Main  Contacts  
Table of contents
Coming Home
Old Friends with New Faces
Miss Campbell
Thorns Among the Roses
Prince Charming
Polishing Mac
Breakers Ahead
New Year's Calls
The Sad and Sober Part
Small Temptations
At Kitty's Ball
Both Sides
Aunt Clara's Plan
Alas for Charlie!
Good Works
Among the Haycocks
Which Was It?
Behind the Fountain
What Mac Did
How Phebe Earned Her Welcome
Short and Sweet

right upstairs and wished to be excused, please, being very tired." 


"That isn't at all like Phebe I hope she isn't ill," began Aunt Plenty, 

sitting down to toast her feet. 


"She may be a little hysterical, for she is a proud thing and 

represses her emotions as long as she can. I'll step up and see if she 

doesn't need a soothing draft of some sort." And Dr. Alec threw off 

his coat as he spoke. 


"No, no, she's only tired. I'll run up to her she won't mind me and 

I'll report if anything is amiss." 


Away went Rose, quite trembling with suspense, but Phebe's door 

was shut, no light shone underneath, and no sound came from the 

room within. She tapped and receiving no answer, went on to her 

own chamber, thinking to herself: "Love always makes people 

queer, I've heard, so I suppose they settled it all in the carriage and 

the dear thing ran away to think about her happiness alone. I'll not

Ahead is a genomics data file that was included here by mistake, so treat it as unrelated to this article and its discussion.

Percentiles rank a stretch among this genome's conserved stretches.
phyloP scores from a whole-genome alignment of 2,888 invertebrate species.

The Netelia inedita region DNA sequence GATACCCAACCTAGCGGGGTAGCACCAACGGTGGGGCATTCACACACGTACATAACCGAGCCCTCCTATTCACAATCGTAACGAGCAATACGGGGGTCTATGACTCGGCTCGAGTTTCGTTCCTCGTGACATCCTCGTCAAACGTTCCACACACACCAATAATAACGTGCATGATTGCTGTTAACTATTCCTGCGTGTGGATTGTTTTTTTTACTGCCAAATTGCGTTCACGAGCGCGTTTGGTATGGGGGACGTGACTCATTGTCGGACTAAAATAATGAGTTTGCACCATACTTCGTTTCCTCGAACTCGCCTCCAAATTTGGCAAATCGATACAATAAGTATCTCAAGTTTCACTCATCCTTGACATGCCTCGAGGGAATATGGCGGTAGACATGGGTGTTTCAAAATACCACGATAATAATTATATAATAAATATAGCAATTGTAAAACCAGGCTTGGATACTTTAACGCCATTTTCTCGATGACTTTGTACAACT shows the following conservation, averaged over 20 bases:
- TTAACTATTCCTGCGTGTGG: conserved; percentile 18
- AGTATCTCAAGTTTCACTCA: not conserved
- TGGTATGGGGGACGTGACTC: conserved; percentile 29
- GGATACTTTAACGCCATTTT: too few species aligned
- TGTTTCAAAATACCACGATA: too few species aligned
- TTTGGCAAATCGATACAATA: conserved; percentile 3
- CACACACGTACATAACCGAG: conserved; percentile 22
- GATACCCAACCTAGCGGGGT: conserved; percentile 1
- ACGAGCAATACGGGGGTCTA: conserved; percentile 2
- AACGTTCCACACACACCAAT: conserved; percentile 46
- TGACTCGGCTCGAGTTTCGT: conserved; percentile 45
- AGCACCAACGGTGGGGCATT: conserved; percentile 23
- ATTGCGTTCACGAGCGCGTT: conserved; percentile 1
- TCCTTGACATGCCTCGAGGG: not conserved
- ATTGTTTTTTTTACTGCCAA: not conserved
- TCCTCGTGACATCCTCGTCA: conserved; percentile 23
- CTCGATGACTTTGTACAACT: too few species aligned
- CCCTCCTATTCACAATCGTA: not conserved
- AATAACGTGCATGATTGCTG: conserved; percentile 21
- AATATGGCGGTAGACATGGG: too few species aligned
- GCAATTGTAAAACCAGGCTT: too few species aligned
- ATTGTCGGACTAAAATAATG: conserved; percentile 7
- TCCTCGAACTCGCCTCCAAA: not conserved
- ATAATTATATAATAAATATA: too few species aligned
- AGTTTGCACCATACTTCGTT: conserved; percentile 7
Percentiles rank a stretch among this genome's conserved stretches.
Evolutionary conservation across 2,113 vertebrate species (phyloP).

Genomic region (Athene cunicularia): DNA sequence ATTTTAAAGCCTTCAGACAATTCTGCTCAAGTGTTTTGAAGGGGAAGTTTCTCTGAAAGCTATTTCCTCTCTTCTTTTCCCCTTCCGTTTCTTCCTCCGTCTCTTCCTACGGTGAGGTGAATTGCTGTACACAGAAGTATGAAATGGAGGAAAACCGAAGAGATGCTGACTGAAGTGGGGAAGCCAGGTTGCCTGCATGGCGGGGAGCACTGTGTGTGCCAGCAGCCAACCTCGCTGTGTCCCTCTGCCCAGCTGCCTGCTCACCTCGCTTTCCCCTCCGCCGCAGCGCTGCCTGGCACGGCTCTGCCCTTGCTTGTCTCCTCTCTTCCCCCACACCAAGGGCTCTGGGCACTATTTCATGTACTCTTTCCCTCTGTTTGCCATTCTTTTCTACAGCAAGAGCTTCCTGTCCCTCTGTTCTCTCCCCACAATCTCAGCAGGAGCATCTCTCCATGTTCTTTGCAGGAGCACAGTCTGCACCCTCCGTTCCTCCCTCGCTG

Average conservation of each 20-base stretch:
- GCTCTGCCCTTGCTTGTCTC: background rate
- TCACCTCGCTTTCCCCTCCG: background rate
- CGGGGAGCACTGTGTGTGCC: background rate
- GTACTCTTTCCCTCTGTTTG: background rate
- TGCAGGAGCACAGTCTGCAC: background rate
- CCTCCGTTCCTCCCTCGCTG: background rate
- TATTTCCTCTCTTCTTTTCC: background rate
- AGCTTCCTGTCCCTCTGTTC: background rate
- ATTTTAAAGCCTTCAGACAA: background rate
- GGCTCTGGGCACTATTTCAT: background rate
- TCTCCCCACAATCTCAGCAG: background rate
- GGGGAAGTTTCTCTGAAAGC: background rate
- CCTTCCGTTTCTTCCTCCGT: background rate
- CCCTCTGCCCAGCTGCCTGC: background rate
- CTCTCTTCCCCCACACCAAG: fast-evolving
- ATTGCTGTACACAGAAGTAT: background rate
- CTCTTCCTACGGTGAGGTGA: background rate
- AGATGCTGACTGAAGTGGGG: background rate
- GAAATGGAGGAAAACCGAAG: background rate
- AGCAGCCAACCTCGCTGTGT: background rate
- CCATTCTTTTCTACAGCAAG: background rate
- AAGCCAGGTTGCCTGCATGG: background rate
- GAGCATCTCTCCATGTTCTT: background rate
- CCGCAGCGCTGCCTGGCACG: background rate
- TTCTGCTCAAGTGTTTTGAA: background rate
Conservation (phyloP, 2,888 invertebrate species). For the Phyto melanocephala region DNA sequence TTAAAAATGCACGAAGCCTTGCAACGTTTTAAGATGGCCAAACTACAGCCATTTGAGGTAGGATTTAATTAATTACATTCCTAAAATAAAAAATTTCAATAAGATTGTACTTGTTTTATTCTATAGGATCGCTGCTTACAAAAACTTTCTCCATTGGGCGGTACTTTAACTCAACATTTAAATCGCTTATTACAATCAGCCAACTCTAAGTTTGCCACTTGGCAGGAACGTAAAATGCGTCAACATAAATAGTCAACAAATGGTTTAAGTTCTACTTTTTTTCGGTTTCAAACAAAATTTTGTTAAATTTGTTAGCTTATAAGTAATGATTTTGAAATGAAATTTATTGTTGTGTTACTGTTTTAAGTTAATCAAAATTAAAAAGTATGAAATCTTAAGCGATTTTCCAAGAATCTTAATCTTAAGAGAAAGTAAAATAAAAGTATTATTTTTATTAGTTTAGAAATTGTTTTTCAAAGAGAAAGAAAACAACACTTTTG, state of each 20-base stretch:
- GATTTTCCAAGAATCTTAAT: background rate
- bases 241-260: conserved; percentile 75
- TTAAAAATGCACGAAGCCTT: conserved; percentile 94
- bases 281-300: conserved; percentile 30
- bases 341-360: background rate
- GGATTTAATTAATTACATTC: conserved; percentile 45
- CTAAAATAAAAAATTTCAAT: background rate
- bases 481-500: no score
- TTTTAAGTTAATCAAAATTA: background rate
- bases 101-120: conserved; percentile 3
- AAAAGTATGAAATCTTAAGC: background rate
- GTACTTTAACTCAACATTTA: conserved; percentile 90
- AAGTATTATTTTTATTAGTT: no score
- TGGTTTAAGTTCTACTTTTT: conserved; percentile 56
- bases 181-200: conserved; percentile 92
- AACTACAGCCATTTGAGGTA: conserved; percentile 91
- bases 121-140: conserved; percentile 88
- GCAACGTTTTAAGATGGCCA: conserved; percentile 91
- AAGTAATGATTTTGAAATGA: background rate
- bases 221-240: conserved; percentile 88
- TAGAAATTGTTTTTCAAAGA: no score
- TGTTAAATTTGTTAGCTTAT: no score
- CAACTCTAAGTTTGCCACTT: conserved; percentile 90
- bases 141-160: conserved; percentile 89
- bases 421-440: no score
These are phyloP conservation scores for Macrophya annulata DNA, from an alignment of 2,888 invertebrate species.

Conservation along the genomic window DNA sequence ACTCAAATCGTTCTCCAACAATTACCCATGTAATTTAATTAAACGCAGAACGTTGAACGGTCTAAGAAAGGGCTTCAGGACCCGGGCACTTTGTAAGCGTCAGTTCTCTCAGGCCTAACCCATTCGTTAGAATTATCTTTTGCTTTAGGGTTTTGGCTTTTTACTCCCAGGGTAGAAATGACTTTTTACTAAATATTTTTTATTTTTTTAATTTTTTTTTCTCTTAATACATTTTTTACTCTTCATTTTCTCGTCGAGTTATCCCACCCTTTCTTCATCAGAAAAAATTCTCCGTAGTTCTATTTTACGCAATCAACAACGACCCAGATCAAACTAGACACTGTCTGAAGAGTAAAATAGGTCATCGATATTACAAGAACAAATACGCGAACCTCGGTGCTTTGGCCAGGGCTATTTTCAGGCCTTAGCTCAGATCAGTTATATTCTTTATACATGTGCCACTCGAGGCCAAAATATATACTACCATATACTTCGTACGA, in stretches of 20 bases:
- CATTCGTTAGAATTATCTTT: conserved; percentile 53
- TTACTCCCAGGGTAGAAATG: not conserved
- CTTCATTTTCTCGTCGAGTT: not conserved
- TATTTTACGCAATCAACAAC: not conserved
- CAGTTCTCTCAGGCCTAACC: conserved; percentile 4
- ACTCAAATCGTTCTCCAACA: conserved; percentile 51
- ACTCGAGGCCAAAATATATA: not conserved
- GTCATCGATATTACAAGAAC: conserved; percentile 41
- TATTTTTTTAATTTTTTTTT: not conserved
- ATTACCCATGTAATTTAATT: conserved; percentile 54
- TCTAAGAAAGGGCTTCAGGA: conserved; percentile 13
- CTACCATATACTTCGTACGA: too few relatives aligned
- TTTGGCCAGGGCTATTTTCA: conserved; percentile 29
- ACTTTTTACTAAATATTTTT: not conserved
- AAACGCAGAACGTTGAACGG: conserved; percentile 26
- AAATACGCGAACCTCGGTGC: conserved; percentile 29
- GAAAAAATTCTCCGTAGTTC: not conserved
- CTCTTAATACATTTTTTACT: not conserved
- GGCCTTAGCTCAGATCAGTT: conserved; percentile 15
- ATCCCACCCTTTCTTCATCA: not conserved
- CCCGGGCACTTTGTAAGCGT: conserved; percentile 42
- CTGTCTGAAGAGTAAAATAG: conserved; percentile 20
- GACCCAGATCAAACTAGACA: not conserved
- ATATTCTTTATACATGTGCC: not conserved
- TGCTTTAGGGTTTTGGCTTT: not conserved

disturb her. Why, Phebe!" said Rose, surprised, for, entering her 

room, there was the cantatrice, busy about the nightly services she 

always rendered her little mistress. 


"I'm waiting for you, dear. Where have you been so long?" asked 

Phebe, poking the fire as if anxious to get some color into cheeks 

that were unnaturally pale. 


The instant she spoke Rose knew that something was wrong, and a 

glance at her face confirmed the fear. It was like a dash of cold 

water and quenched her happy fancies in a moment; but being a 

delicate-minded girl, she respected Phebe's mood and asked no 

questions, made no comments, and left her friend to speak or be 

silent as she chose. 


"I was so excited I would take a turn in the moonlight to calm my 

nerves. Oh, dearest Phebe, I am so glad, so proud, so full of 

wonder at your courage and skill and sweet ways altogether that I 

cannot half tell you how I love and honor you!" she cried, kissing 

the white cheeks with such tender warmth they could not help 

glowing faintly as Phebe held her little mistress close, sure that 

nothing could disturb this innocent affection. 


"It is all your work, dear, because but for you I might still be 

scrubbing floors and hardly dare to dream of anything like this," 

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